UAE: Worked during Eid holidays or overtime during Ramadan? Here's what you need to know

UAE: Worked during Eid holidays or overtime during Ramadan? Here's what you need to know

To ensure businesses run smoothly and to avoid any disruptions in workflow, many employees work normal hours.

Before the start of Ramadan, the Ministry of Human Resources and Emiratisation (MoHRE) in the UAE announced a reduction of two working hours per day for employees in the private sector. Additionally, the Federal Authority for Government Human Resources (FAHR) also implemented reduced official working hours in the public sector.

However, many companies urge employees to work normal hours to ensure that businesses run smoothly and avoid any disruptions in the workflow. Several companies need staff in the office around the clock.

But according to Article 19(2) of the Employment Law, any additional hours of work may be considered overtime and employees are entitled to get compensated. As per the law:

"If the work circumstances require that the employee be employed for hours exceeding the ordinary working hours, such extended time shall be deemed overtime for which the employee shall be paid his basic salary for his normal hours of work plus a supplement of at least 25 percent of that salary."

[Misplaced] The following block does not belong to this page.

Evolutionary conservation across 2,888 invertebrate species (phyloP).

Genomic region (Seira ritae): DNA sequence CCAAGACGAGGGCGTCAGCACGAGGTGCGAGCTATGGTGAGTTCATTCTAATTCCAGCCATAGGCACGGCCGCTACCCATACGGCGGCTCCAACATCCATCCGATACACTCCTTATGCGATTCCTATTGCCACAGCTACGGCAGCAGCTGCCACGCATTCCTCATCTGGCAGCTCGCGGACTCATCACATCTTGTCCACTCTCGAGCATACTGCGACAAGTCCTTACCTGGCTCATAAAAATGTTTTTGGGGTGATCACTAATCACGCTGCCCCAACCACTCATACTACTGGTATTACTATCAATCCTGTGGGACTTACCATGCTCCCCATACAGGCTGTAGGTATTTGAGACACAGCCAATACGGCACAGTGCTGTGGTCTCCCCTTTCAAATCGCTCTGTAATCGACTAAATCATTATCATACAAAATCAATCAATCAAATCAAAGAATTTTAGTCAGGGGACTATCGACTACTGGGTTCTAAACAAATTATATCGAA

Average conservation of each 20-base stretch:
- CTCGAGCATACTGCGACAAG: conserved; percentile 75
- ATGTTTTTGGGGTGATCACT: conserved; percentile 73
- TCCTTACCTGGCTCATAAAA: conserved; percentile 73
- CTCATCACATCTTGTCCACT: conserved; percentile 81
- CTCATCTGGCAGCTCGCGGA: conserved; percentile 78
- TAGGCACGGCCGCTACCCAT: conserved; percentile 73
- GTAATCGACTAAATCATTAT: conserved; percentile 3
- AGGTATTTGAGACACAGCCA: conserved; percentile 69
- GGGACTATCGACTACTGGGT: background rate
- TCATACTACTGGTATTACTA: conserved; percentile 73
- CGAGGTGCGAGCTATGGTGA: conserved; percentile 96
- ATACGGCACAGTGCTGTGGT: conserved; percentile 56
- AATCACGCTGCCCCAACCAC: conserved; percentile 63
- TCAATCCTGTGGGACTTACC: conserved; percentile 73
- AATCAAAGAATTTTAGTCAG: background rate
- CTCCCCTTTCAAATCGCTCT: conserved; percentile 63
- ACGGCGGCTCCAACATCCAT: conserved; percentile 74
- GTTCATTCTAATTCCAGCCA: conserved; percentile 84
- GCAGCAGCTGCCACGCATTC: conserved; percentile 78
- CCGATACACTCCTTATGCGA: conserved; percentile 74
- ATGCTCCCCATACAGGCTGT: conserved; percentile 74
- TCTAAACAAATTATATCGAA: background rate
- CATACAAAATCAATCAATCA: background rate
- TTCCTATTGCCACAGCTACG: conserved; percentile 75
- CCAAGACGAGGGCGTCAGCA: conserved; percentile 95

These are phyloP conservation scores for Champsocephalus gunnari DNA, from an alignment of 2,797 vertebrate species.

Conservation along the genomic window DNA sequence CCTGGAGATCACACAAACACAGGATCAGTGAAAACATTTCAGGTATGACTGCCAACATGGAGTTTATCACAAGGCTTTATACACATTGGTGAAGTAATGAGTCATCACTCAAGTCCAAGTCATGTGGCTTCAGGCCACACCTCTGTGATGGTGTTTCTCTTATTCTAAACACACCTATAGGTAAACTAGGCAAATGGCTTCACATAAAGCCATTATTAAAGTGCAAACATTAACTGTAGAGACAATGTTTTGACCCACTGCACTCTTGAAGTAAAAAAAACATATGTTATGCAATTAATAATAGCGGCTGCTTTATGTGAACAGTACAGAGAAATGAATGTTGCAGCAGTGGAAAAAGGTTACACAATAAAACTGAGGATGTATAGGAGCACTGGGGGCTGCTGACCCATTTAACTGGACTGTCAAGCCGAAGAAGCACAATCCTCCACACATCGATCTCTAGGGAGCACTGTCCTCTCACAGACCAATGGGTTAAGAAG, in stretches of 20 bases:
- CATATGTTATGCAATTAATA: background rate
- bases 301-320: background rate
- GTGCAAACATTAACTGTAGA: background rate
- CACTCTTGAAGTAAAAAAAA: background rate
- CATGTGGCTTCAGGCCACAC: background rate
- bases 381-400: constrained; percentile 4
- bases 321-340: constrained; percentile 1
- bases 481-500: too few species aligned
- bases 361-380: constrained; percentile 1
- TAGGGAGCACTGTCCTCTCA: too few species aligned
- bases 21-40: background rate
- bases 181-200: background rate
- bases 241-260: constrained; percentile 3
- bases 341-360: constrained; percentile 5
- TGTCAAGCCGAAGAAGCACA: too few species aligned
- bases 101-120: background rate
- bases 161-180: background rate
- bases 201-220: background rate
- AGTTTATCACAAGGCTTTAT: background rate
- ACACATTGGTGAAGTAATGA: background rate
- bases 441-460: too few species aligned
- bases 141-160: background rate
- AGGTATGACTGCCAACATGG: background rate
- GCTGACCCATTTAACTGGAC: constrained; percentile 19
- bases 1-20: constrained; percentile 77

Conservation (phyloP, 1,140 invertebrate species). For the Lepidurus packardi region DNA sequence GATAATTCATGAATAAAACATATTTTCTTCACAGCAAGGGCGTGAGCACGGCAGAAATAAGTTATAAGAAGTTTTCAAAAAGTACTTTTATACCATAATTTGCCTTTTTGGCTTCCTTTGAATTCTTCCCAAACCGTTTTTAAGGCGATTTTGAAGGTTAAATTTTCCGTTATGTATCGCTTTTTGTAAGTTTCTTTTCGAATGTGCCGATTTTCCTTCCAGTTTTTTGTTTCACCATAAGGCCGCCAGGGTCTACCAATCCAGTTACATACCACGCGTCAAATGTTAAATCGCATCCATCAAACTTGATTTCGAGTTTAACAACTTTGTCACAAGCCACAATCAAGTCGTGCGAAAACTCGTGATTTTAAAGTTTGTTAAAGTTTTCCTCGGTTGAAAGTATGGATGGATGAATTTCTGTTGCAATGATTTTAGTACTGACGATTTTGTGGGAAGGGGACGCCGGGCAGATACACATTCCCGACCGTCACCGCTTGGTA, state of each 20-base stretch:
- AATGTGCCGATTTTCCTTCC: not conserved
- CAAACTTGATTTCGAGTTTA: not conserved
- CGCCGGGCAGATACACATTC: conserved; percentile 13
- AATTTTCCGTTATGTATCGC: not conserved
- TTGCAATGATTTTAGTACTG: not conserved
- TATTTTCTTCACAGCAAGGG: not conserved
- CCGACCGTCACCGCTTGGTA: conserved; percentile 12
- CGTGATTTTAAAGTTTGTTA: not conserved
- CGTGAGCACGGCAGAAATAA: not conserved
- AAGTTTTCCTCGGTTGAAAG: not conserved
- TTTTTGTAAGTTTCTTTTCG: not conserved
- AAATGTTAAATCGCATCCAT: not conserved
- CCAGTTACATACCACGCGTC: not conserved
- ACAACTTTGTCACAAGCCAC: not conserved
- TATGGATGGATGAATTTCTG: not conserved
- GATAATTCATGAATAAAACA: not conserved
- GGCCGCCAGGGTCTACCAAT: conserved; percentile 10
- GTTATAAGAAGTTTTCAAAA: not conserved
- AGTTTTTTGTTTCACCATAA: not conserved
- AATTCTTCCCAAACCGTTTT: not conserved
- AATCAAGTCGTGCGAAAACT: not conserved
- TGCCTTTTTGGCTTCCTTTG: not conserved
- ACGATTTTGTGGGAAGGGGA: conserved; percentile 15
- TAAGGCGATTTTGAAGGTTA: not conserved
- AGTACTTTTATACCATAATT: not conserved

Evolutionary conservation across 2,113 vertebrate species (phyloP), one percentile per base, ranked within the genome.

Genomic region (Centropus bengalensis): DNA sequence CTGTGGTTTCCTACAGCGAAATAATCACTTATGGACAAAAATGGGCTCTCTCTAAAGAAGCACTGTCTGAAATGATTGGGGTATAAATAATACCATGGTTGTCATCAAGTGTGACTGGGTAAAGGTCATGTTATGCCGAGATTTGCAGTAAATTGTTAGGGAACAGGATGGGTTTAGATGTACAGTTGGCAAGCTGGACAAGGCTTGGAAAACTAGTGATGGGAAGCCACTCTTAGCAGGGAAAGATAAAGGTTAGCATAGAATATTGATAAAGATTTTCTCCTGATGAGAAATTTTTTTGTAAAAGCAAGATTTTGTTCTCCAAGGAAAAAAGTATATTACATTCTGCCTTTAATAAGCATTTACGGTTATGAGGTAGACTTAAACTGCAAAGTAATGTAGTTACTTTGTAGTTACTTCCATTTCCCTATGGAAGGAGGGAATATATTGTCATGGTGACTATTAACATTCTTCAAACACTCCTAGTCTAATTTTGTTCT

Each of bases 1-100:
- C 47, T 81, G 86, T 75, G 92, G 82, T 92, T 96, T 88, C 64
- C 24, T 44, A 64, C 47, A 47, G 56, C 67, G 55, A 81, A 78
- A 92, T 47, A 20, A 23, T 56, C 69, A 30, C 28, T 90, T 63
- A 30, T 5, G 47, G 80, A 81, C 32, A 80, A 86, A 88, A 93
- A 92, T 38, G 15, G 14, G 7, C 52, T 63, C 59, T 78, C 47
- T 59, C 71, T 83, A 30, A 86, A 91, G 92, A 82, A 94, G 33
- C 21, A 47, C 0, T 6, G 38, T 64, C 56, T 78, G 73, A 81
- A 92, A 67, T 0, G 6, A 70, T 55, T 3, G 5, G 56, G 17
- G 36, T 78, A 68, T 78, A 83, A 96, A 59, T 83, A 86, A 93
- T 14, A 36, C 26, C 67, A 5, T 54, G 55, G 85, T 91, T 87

Hence, the pay for the extra time is hourly wage (basic) plus 25 percent of that amount. This could increase to 50 percent if overtime is done between 10 pm and 4 am. This rule does not apply to employees who work in shifts.

In a recent social media post, MoHRE also confirmed that employees working more than the stipulated work hours are entitled to compensation.

"Your employer may request that you work 2 hours of overtime per day maximum, however, you'd be entitled to compensation based on the law."

The ministry also added:

"In all cases, the total number of working hours shall not exceed 144 in 3 weeks." But the authority clarified that "Work required to prevent a massive loss, a serious accident, or the removal or mitigation of an accident is exempt from the maximum overtime hours."

During the Eid Al Fitr holidays, the UAE government announced a four-day-long break to celebrate the Islamic holiday. If an employee had to work during the public holidays, they are entitled to a compensatory leave or a full day’s salary.

News Source: Khaleej Times

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